Chronic pain is common after a traumatic brain or spinal cord injury, and it can be difficult to treat as it typically involves an abnormal delivery of pain messages from the nerves to the brain. Spinal cord stimulation reduces this abnormal delivery of messages, therefore reducing the sensation and perception of pain.
Spinal cord stimulation involves a device that transmits an electrical current, at various settings, delivered via a simple lead placed at different sections of the spine, depending on the area of pain. Various clinical studies have found spinal cord stimulation to be effective, even in patients for whom no other intervention alleviated pain. Recent improvements in the device and in technique have reduced any past complications that were reported.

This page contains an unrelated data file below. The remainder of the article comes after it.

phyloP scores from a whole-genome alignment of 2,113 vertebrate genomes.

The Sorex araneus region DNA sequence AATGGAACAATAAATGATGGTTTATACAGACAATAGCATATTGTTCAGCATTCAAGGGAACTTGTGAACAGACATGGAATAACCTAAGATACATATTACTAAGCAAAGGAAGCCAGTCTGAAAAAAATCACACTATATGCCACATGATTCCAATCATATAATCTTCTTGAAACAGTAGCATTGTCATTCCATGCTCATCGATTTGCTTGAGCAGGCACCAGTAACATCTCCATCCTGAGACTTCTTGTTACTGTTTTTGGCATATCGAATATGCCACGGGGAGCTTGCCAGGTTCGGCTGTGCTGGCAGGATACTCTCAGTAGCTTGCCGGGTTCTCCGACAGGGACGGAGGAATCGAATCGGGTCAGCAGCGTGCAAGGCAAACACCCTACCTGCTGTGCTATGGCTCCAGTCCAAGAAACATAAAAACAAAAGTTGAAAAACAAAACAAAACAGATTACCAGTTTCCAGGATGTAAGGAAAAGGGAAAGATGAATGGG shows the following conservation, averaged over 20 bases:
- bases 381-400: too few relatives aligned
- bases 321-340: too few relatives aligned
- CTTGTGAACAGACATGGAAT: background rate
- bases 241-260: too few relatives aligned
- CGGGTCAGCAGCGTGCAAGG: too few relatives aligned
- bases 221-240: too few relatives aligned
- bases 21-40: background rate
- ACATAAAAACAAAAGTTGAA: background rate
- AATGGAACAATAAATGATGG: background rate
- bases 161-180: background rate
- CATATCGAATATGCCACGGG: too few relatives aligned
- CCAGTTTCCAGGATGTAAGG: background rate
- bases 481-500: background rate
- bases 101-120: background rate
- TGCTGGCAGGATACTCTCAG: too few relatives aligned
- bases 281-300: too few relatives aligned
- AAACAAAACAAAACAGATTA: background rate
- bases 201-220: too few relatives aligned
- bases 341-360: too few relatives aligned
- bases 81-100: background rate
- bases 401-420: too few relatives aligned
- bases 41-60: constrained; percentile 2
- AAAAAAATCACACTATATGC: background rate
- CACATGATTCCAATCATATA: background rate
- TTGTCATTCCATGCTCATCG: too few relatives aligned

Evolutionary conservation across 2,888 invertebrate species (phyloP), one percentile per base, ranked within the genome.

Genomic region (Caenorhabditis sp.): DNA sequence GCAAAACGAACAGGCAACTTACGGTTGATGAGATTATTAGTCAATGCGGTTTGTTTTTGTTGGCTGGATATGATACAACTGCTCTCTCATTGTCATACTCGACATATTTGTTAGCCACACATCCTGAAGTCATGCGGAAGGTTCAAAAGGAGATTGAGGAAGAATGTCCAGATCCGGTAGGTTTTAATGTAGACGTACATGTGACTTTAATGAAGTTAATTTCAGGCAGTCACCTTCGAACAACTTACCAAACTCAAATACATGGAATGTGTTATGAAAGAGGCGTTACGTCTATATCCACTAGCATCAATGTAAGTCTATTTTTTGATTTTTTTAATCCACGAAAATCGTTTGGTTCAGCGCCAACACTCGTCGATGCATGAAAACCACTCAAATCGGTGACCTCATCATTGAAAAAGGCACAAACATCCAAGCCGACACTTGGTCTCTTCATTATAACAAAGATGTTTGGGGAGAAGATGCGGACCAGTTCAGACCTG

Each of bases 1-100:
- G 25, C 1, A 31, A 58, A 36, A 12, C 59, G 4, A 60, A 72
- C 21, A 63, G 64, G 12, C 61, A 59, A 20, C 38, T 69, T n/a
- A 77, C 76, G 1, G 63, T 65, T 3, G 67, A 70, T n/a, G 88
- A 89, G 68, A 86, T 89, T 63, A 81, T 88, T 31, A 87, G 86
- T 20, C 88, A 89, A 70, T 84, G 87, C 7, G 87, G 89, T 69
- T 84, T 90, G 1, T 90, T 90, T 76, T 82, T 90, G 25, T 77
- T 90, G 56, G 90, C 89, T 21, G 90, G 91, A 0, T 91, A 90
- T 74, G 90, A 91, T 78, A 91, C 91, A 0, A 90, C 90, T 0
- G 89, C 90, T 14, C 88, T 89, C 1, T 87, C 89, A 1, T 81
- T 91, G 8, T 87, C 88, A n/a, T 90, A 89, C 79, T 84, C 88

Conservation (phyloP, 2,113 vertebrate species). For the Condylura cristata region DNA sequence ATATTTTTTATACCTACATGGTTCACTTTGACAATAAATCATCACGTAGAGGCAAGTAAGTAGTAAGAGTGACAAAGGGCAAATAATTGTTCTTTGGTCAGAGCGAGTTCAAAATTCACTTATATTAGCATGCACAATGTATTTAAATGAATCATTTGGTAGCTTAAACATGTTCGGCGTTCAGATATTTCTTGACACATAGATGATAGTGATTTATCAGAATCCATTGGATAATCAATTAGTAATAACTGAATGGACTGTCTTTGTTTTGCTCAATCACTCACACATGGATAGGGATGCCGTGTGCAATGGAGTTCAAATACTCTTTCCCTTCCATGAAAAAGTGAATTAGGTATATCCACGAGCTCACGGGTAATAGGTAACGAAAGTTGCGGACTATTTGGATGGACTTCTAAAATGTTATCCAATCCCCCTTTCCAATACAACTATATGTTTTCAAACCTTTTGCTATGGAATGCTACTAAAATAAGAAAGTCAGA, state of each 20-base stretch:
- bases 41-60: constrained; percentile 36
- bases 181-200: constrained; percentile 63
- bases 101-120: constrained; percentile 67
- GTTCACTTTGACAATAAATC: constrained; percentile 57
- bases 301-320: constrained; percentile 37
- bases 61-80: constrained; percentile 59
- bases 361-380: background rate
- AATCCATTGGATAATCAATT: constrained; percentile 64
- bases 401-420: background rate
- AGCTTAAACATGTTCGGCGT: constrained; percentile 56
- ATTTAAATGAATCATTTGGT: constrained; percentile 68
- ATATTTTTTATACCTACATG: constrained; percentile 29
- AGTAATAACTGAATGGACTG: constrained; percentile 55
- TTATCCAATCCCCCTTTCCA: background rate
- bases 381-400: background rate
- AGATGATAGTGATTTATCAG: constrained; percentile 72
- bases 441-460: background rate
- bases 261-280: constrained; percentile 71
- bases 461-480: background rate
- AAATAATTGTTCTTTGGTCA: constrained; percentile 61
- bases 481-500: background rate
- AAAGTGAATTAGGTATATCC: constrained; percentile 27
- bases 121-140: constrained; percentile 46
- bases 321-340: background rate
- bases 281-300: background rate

Spinal cord stimulation is most effective if administered in patients with chronic pain that has persisted for 12-16 weeks despite other treatment. Later treatment may have less success, as the pain becomes more intractable.
Leonardo K. Spinal cord stimulation for intractable chronic pain. Current Pain and Headache Reports. (April 2014).